If you are someone who has previously suffered from foot, hip, knee and lower back pain then orthotics may be the optimum solution for your welfare needs. Once you have gone to the doctor and have been advised that you need to wear them to better align your body then you will find that you not only suffer from less pain but also have improved stability and less pressure put on areas where previously too much pressure was applied.

While orthotics are generally very easy to get used to, it is still important that you take the necessary steps to making them more comfortable and worn in. Rushing your feet into a new position is not recommended for the best long term benefits. Here are some of our top tips to make sure you get along with your orthotics as efficiently as possible, regardless of whether you have plantar fasciitis insoles or another variety:

Wearing in period

Your podiatrist should advise you on the optimum length of time that you should be wearing your orthotics to ensure that your body gets used to them. It is generally recommended that you wear your orthotics for one hour per day which should increase by an hour each day after that. This means that after 7 days you should be able to wear your orthotics for 7 hours.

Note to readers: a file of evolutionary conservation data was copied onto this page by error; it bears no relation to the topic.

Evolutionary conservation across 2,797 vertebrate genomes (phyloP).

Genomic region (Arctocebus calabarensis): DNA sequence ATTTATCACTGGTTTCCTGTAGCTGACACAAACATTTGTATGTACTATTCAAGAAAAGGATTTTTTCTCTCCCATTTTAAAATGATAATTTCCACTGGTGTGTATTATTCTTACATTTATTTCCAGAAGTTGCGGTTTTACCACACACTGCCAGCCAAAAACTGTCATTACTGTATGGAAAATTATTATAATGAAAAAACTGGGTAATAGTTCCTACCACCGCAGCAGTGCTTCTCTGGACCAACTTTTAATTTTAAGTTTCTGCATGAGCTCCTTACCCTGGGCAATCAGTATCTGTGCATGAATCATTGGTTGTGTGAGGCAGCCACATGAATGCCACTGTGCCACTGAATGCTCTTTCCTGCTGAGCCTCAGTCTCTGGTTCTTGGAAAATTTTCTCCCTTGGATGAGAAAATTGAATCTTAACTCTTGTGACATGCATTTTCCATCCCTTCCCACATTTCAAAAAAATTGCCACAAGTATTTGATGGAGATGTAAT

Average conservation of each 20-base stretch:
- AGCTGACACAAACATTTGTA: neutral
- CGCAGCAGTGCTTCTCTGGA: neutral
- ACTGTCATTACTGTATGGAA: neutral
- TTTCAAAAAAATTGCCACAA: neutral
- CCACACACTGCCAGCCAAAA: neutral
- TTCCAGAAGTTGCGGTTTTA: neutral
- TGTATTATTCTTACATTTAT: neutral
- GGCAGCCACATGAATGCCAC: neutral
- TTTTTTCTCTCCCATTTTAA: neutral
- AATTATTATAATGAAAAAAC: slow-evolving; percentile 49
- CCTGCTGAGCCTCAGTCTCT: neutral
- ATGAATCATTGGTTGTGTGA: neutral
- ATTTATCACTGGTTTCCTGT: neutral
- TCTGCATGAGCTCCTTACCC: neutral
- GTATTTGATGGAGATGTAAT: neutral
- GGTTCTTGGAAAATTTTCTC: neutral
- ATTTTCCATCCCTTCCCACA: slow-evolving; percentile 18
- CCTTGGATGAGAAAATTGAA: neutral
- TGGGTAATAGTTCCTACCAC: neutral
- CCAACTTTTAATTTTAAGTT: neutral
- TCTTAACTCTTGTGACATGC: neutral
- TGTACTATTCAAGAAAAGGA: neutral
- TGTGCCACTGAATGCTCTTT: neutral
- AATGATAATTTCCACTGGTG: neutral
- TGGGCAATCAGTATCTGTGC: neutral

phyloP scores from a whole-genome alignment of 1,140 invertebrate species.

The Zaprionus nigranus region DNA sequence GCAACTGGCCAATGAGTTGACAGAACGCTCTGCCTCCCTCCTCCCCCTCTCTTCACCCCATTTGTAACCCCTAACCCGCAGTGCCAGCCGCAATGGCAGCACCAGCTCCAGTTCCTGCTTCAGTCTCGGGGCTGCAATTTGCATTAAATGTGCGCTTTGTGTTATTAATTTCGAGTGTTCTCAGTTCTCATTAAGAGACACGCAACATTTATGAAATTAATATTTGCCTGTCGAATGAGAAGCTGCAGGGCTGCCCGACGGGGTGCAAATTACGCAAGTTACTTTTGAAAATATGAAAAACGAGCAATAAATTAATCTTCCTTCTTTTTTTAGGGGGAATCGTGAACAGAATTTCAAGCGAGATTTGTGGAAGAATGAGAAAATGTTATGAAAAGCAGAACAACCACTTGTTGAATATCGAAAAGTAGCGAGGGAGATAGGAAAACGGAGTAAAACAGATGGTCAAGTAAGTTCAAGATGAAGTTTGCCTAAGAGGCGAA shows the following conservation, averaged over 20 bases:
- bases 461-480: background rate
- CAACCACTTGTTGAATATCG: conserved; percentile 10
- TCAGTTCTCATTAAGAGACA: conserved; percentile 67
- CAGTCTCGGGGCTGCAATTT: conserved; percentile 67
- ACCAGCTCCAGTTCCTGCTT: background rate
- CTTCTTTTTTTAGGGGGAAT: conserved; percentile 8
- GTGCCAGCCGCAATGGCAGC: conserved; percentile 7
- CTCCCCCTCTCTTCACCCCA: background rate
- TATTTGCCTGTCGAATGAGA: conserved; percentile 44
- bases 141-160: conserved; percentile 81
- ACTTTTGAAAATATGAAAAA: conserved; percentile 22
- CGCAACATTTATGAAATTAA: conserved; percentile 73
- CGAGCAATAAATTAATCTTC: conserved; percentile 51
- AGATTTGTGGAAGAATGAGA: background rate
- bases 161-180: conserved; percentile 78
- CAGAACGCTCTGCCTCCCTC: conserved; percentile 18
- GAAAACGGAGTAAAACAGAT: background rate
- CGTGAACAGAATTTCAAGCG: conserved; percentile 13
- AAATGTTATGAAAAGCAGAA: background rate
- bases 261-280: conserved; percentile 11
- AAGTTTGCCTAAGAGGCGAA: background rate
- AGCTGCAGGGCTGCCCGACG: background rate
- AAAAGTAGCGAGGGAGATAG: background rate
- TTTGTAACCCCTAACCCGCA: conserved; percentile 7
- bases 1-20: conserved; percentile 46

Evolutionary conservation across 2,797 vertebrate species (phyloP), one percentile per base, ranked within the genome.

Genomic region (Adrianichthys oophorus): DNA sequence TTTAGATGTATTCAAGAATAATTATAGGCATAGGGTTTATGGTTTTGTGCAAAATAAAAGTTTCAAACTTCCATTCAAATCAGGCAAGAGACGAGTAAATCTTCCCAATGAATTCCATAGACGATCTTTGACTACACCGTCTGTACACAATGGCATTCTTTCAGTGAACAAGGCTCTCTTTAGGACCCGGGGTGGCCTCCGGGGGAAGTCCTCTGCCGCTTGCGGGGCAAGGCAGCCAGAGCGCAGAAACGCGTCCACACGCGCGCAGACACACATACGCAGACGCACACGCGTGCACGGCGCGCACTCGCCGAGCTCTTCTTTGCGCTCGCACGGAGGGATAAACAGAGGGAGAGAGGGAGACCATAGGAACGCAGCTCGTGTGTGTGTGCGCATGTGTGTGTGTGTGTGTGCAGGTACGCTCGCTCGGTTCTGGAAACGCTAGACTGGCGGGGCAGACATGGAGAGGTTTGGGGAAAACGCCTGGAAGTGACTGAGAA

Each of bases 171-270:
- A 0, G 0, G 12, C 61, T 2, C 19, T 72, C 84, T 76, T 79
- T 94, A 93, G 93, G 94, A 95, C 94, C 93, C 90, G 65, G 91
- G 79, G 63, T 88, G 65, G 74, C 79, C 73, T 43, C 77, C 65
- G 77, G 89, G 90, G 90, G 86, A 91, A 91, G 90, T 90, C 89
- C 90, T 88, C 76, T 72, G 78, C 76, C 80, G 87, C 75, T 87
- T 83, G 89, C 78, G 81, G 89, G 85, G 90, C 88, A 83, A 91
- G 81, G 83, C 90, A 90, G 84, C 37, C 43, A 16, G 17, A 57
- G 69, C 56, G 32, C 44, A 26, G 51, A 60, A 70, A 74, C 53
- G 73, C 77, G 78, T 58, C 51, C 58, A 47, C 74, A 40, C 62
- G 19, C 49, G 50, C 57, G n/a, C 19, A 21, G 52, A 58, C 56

Sporting activities and orthotics

It is typically advised that you refrain from sports until you are able to wear your orthotics comfortably on a day to day basis. Once you have completed your first review, you can then continue to look towards getting back to playing sports. Once you are able to wear your orthotics for an entire day for a week and are comfortable in doing so, then this is generally a good indication that you can play sports.

Cleaning

It is recommended that your orthotics are cleaned with soap and warm water and dried completely before being worn again. Keeping your orthotics clean will allow you to get the best wear out of them and prevent them from getting smelly.

Socks

The saying goes that your orthotics are only as good as the shoes you wear them with so be sure to wear comfortable shoes that are not too low cut to make the most of their power. Similarly it is advised that you wear socks, particularly when breaking them in so that your feet are both as comfortable as possible.

Aches

In the rarest of cases aches might be felt in the initial period of you starting to wear them and this is essentially your body telling you that they are working as they are causing your body to work in a new and better way! Initial discomfort is normal but should it persist, you will be recommended to see your podiatrist. In the meantime, consider pain killers and grinning and bearing it!

Blisters

While orthotic blisters are rare, they can occur but the great thing is there are ways in which you can prevent them. Be sure to speak to your podiatrist if you are seeing blisters emerge so that they can be best managed.

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